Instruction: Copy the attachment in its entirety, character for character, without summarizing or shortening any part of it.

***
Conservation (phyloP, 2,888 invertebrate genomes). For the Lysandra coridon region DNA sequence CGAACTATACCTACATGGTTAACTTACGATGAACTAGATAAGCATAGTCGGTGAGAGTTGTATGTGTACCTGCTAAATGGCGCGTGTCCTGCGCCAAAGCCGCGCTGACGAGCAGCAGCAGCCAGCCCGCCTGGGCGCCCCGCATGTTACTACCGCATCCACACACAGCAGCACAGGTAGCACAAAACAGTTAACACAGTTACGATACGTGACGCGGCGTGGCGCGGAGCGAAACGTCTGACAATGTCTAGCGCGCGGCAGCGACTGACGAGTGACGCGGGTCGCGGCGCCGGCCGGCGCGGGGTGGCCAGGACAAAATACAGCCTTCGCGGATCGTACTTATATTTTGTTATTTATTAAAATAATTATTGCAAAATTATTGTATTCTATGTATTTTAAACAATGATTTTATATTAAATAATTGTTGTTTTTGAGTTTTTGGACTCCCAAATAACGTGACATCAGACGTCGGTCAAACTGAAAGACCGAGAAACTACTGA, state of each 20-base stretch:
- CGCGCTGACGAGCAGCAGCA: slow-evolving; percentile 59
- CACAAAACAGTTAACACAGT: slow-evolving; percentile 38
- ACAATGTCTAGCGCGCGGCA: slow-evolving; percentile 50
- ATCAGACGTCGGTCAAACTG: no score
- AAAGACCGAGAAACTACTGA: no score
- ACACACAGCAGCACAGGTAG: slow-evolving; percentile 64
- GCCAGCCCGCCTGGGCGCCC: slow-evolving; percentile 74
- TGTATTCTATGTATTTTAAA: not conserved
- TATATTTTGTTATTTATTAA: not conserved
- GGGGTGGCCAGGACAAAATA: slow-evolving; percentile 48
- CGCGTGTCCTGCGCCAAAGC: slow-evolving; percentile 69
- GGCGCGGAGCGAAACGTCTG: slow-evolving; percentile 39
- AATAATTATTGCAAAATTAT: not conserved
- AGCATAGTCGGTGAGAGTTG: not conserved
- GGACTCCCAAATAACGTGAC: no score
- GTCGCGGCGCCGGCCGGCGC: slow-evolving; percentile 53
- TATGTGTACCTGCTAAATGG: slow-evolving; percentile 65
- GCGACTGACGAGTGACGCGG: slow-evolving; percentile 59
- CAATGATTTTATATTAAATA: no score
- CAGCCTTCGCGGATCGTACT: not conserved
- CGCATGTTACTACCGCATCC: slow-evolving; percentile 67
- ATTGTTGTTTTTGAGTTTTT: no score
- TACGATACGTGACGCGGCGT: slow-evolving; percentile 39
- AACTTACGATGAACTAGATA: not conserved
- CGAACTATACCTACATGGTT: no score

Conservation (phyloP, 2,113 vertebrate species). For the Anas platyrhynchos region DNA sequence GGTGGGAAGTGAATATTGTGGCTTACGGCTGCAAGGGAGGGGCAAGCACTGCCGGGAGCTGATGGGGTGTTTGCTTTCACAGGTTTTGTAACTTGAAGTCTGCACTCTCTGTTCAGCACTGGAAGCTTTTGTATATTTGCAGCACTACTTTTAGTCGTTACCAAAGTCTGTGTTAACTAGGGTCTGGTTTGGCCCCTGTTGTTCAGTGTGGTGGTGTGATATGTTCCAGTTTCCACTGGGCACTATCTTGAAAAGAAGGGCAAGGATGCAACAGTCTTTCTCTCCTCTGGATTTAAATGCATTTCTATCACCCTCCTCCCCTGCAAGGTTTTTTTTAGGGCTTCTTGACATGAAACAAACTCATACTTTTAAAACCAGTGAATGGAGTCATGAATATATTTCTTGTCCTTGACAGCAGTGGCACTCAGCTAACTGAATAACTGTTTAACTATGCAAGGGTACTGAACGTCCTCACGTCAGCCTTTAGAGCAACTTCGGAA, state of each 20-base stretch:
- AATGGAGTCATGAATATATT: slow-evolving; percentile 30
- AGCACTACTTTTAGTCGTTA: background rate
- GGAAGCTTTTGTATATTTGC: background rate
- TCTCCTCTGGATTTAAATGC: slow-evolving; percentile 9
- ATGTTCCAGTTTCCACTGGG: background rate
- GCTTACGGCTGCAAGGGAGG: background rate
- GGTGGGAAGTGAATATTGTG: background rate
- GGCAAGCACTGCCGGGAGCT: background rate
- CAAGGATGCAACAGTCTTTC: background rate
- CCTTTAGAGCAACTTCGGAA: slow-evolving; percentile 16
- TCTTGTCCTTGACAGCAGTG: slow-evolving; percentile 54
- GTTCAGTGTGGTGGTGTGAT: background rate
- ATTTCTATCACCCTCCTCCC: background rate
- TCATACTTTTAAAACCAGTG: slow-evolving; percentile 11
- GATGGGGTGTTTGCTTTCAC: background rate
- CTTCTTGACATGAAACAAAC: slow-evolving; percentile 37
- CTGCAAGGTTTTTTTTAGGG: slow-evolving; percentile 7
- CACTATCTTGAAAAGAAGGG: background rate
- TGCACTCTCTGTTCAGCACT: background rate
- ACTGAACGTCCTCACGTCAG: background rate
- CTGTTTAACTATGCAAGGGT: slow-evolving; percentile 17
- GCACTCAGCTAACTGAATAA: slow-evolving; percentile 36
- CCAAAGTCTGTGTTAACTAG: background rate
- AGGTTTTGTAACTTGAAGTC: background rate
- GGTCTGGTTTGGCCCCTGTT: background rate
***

Conservation (phyloP, 2,888 invertebrate genomes). For the Lysandra coridon region DNA sequence CGAACTATACCTACATGGTTAACTTACGATGAACTAGATAAGCATAGTCGGTGAGAGTTGTATGTGTACCTGCTAAATGGCGCGTGTCCTGCGCCAAAGCCGCGCTGACGAGCAGCAGCAGCCAGCCCGCCTGGGCGCCCCGCATGTTACTACCGCATCCACACACAGCAGCACAGGTAGCACAAAACAGTTAACACAGTTACGATACGTGACGCGGCGTGGCGCGGAGCGAAACGTCTGACAATGTCTAGCGCGCGGCAGCGACTGACGAGTGACGCGGGTCGCGGCGCCGGCCGGCGCGGGGTGGCCAGGACAAAATACAGCCTTCGCGGATCGTACTTATATTTTGTTATTTATTAAAATAATTATTGCAAAATTATTGTATTCTATGTATTTTAAACAATGATTTTATATTAAATAATTGTTGTTTTTGAGTTTTTGGACTCCCAAATAACGTGACATCAGACGTCGGTCAAACTGAAAGACCGAGAAACTACTGA, state of each 20-base stretch:
- CGCGCTGACGAGCAGCAGCA: slow-evolving; percentile 59
- CACAAAACAGTTAACACAGT: slow-evolving; percentile 38
- ACAATGTCTAGCGCGCGGCA: slow-evolving; percentile 50
- ATCAGACGTCGGTCAAACTG: no score
- AAAGACCGAGAAACTACTGA: no score
- ACACACAGCAGCACAGGTAG: slow-evolving; percentile 64
- GCCAGCCCGCCTGGGCGCCC: slow-evolving; percentile 74
- TGTATTCTATGTATTTTAAA: not conserved
- TATATTTTGTTATTTATTAA: not conserved
- GGGGTGGCCAGGACAAAATA: slow-evolving; percentile 48
- CGCGTGTCCTGCGCCAAAGC: slow-evolving; percentile 69
- GGCGCGGAGCGAAACGTCTG: slow-evolving; percentile 39
- AATAATTATTGCAAAATTAT: not conserved
- AGCATAGTCGGTGAGAGTTG: not conserved
- GGACTCCCAAATAACGTGAC: no score
- GTCGCGGCGCCGGCCGGCGC: slow-evolving; percentile 53
- TATGTGTACCTGCTAAATGG: slow-evolving; percentile 65
- GCGACTGACGAGTGACGCGG: slow-evolving; percentile 59
- CAATGATTTTATATTAAATA: no score
- CAGCCTTCGCGGATCGTACT: not conserved
- CGCATGTTACTACCGCATCC: slow-evolving; percentile 67
- ATTGTTGTTTTTGAGTTTTT: no score
- TACGATACGTGACGCGGCGT: slow-evolving; percentile 39
- AACTTACGATGAACTAGATA: not conserved
- CGAACTATACCTACATGGTT: no score

Conservation (phyloP, 2,113 vertebrate species). For the Anas platyrhynchos region DNA sequence GGTGGGAAGTGAATATTGTGGCTTACGGCTGCAAGGGAGGGGCAAGCACTGCCGGGAGCTGATGGGGTGTTTGCTTTCACAGGTTTTGTAACTTGAAGTCTGCACTCTCTGTTCAGCACTGGAAGCTTTTGTATATTTGCAGCACTACTTTTAGTCGTTACCAAAGTCTGTGTTAACTAGGGTCTGGTTTGGCCCCTGTTGTTCAGTGTGGTGGTGTGATATGTTCCAGTTTCCACTGGGCACTATCTTGAAAAGAAGGGCAAGGATGCAACAGTCTTTCTCTCCTCTGGATTTAAATGCATTTCTATCACCCTCCTCCCCTGCAAGGTTTTTTTTAGGGCTTCTTGACATGAAACAAACTCATACTTTTAAAACCAGTGAATGGAGTCATGAATATATTTCTTGTCCTTGACAGCAGTGGCACTCAGCTAACTGAATAACTGTTTAACTATGCAAGGGTACTGAACGTCCTCACGTCAGCCTTTAGAGCAACTTCGGAA, state of each 20-base stretch:
- AATGGAGTCATGAATATATT: slow-evolving; percentile 30
- AGCACTACTTTTAGTCGTTA: background rate
- GGAAGCTTTTGTATATTTGC: background rate
- TCTCCTCTGGATTTAAATGC: slow-evolving; percentile 9
- ATGTTCCAGTTTCCACTGGG: background rate
- GCTTACGGCTGCAAGGGAGG: background rate
- GGTGGGAAGTGAATATTGTG: background rate
- GGCAAGCACTGCCGGGAGCT: background rate
- CAAGGATGCAACAGTCTTTC: background rate
- CCTTTAGAGCAACTTCGGAA: slow-evolving; percentile 16
- TCTTGTCCTTGACAGCAGTG: slow-evolving; percentile 54
- GTTCAGTGTGGTGGTGTGAT: background rate
- ATTTCTATCACCCTCCTCCC: background rate
- TCATACTTTTAAAACCAGTG: slow-evolving; percentile 11
- GATGGGGTGTTTGCTTTCAC: background rate
- CTTCTTGACATGAAACAAAC: slow-evolving; percentile 37
- CTGCAAGGTTTTTTTTAGGG: slow-evolving; percentile 7
- CACTATCTTGAAAAGAAGGG: background rate
- TGCACTCTCTGTTCAGCACT: background rate
- ACTGAACGTCCTCACGTCAG: background rate
- CTGTTTAACTATGCAAGGGT: slow-evolving; percentile 17
- GCACTCAGCTAACTGAATAA: slow-evolving; percentile 36
- CCAAAGTCTGTGTTAACTAG: background rate
- AGGTTTTGTAACTTGAAGTC: background rate
- GGTCTGGTTTGGCCCCTGTT: background rate